THE WALRUS SAID . . . . . . . . . being a bookish blog

Tuesday, October 17, 2017

The biblio file: interesting images of libraries, for bibliophiles

New York Public Library, New York, New York

Annual winners of the Nobel Prize in Literature since 1901 (1945)


The Nobel Prize in Literature is one of the five Nobel Prizes established by the will of Alfred Nobel (1833-1896) a Swedish chemist, engineer, inventor, businessman, and philanthropist. The prize has been awarded annually since 1901. It is the world’s most prestigious literary award, although many of its recipients are now obscure. Critics have alleged that the Swedish Academy, which chooses the winners, is biased toward European writers. For whatever reason, most of the recipients have been European.

Gabriela Mistral (1889-1957)
Residence at the time of the award: Chile


Received the prize "for her lyric poetry which, inspired by powerful emotions, has made her name a symbol of the idealistic aspirations of the entire Latin American world."

"They say it's your birthday" - writers born on October 17th



Jimmy Breslin  (1930)
Robert Jordan  (1948)
Mohja Kahf  (1967)
Arthur Miller  (1915)
Nathanael West  (1903)

Monday, October 16, 2017

The biblio file: interesting images of logos, for bibliophiles

Publisher's logo, Farrar, Straus and Giroux

Annual winners of the Nobel Prize in Literature since 1901 (1944)


The Nobel Prize in Literature is one of the five Nobel Prizes established by the will of Alfred Nobel (1833-1896) a Swedish chemist, engineer, inventor, businessman, and philanthropist. The prize has been awarded annually since 1901. It is the world’s most prestigious literary award, although many of its recipients are now obscure. Critics have alleged that the Swedish Academy, which chooses the winners, is biased toward European writers. For whatever reason, most of the recipients have been European.

Johannes Vilhelm Jensen (1873-1950)
Residence at the time of the award: Denmark


Received the prize "for the rare strength and fertility of his poetic imagination with which is combined an intellectual curiosity of wide scope and a bold, freshly creative style."

"They say it's your birthday" - writers born on October 16th



Gunter Grass  (1927) 
Thomas Lynch  (1948)
Eugene O’Neill  (1888) 
Oscar Wilde  (1854)
Kathleen Winsor  (1919)

Sunday, October 15, 2017

The biblio file: interesting images of bookmarks, for bibliophiles

And you read your Emily Dickinson
And I my Robert Frost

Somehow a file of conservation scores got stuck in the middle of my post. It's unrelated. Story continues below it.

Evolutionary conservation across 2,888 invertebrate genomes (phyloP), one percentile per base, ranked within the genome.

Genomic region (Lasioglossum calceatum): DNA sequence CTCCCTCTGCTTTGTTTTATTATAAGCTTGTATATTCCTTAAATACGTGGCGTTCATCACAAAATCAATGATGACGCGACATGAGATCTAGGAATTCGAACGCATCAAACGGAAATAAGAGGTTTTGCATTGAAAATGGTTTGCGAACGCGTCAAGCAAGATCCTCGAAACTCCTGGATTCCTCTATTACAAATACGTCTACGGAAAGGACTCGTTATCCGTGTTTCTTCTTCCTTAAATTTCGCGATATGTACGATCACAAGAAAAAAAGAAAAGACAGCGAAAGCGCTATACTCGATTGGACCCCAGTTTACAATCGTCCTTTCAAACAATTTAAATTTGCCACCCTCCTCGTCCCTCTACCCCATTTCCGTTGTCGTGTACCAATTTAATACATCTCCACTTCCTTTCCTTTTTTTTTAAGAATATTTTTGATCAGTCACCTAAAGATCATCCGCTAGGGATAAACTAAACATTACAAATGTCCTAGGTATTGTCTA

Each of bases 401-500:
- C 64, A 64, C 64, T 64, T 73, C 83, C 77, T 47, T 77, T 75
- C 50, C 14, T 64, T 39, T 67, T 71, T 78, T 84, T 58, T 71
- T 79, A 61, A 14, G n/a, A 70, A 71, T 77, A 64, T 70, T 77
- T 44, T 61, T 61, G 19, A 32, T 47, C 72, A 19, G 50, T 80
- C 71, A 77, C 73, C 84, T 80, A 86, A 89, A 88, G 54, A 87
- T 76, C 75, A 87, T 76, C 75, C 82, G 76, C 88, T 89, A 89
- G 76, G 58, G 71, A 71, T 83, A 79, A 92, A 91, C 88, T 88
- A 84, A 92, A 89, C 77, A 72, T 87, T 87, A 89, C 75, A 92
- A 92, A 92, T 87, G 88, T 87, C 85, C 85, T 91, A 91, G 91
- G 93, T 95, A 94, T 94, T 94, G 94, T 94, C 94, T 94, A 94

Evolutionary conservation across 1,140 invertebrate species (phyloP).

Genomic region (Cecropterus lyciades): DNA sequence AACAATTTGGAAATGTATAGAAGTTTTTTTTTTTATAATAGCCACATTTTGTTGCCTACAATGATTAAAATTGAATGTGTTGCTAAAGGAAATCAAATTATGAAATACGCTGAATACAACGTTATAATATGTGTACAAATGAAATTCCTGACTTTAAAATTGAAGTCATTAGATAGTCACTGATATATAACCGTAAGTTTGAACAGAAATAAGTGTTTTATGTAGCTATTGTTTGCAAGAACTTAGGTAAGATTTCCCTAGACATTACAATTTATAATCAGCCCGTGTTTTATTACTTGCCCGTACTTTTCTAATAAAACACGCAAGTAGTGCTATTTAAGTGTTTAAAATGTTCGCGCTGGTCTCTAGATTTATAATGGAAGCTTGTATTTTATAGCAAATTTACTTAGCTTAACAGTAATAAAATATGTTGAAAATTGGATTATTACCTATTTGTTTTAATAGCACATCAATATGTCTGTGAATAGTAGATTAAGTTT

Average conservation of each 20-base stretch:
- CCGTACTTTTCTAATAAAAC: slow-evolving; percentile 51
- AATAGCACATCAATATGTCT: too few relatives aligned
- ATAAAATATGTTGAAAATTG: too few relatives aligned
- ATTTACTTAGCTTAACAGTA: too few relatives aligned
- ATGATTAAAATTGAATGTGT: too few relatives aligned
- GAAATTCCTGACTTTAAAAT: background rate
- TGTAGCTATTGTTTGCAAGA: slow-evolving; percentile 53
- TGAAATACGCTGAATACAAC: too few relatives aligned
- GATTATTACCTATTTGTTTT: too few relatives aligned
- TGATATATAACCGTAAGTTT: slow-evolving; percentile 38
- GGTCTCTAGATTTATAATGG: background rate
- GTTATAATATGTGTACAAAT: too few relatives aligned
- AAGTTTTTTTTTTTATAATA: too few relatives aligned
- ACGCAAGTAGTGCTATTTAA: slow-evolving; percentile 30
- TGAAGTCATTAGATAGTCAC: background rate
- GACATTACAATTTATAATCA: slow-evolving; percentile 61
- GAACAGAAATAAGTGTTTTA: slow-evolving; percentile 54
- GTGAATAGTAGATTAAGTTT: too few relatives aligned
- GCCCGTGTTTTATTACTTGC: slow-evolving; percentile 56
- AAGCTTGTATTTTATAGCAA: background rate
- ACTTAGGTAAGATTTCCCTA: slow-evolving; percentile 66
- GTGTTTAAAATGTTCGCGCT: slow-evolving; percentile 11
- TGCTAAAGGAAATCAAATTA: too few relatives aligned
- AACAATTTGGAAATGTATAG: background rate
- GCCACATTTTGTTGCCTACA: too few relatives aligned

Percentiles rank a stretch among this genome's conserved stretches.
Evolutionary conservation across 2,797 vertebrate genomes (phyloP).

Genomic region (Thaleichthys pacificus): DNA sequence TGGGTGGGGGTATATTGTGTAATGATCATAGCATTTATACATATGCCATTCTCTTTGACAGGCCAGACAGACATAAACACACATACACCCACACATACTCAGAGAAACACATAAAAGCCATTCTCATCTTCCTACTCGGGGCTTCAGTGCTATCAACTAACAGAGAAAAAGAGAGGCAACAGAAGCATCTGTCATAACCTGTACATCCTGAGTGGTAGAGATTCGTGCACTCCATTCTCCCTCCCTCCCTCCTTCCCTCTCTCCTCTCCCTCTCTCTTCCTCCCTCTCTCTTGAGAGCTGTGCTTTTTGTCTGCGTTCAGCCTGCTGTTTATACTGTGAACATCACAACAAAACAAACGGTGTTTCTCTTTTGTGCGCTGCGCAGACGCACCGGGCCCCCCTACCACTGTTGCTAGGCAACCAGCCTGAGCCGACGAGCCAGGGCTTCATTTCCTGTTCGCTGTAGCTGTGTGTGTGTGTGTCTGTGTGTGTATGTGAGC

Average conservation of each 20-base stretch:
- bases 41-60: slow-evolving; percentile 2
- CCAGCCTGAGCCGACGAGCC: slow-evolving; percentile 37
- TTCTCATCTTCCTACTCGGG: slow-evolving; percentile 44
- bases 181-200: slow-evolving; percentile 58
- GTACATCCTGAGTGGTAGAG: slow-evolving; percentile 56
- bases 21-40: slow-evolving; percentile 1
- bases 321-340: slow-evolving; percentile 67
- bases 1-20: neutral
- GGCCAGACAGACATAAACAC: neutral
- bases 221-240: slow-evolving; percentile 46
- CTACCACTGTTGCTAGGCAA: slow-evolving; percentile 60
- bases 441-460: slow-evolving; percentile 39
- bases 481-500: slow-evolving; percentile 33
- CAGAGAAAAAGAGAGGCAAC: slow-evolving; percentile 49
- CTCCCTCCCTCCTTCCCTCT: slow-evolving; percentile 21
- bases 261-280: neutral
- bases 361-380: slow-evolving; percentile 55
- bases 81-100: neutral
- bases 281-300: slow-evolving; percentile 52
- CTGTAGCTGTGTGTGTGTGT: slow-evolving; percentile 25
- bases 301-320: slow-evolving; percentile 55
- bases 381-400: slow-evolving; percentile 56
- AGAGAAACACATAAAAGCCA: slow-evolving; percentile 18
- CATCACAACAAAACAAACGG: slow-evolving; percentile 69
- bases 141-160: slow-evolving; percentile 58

And we note our place with book markers
That measure what we've lost

Annual winners of the Nobel Prize in Literature since 1901 (1939)


The Nobel Prize in Literature is one of the five Nobel Prizes established by the will of Alfred Nobel (1833-1896) a Swedish chemist, engineer, inventor, businessman, and philanthropist. The prize has been awarded annually since 1901. It is the world’s most prestigious literary award, although many of its recipients are now obscure. Critics have alleged that the Swedish Academy, which chooses the winners, is biased toward European writers. For whatever reason, most of the recipients have been European.

Frans Eemil Sillanpää (1888-1964) 
Residence at the time of the award: Finland


Received the prize "for his deep understanding of his country's peasantry and the exquisite art with which he has portrayed their way of life and their relationship with Nature."

"They say it's your birthday" - writers born on October 15th



Italo Calvino  (1923)
Ed McBain  (1926)
Friedrich Nietzsche  (1844)
Mario Puzo  (1920)
Douglas Reeman  (1924)
P. G. Wodehouse  (1881)
Virgil  (70 B.C.)

Saturday, October 14, 2017

The biblio file: interesting images of logos, for bibliophiles

Publisher's logo, Vintage Books

Review: "Fallen Land," Taylor Brown


By Paul Carrier

To describe Fallen Land as a Civil War tale is a bit risky; the classification is simultaneously misleading and right on target.

Taylor Brown’s novel is set in the South during the last year of that conflict. Yet it does not focus on posturing politicians, garrulous generals or ghastly battles. There is no mention of strategy or tactics, of goings-on in Washington or Richmond, although the destruction of Atlanta and Sherman’s March to the Sea figure as backdrops.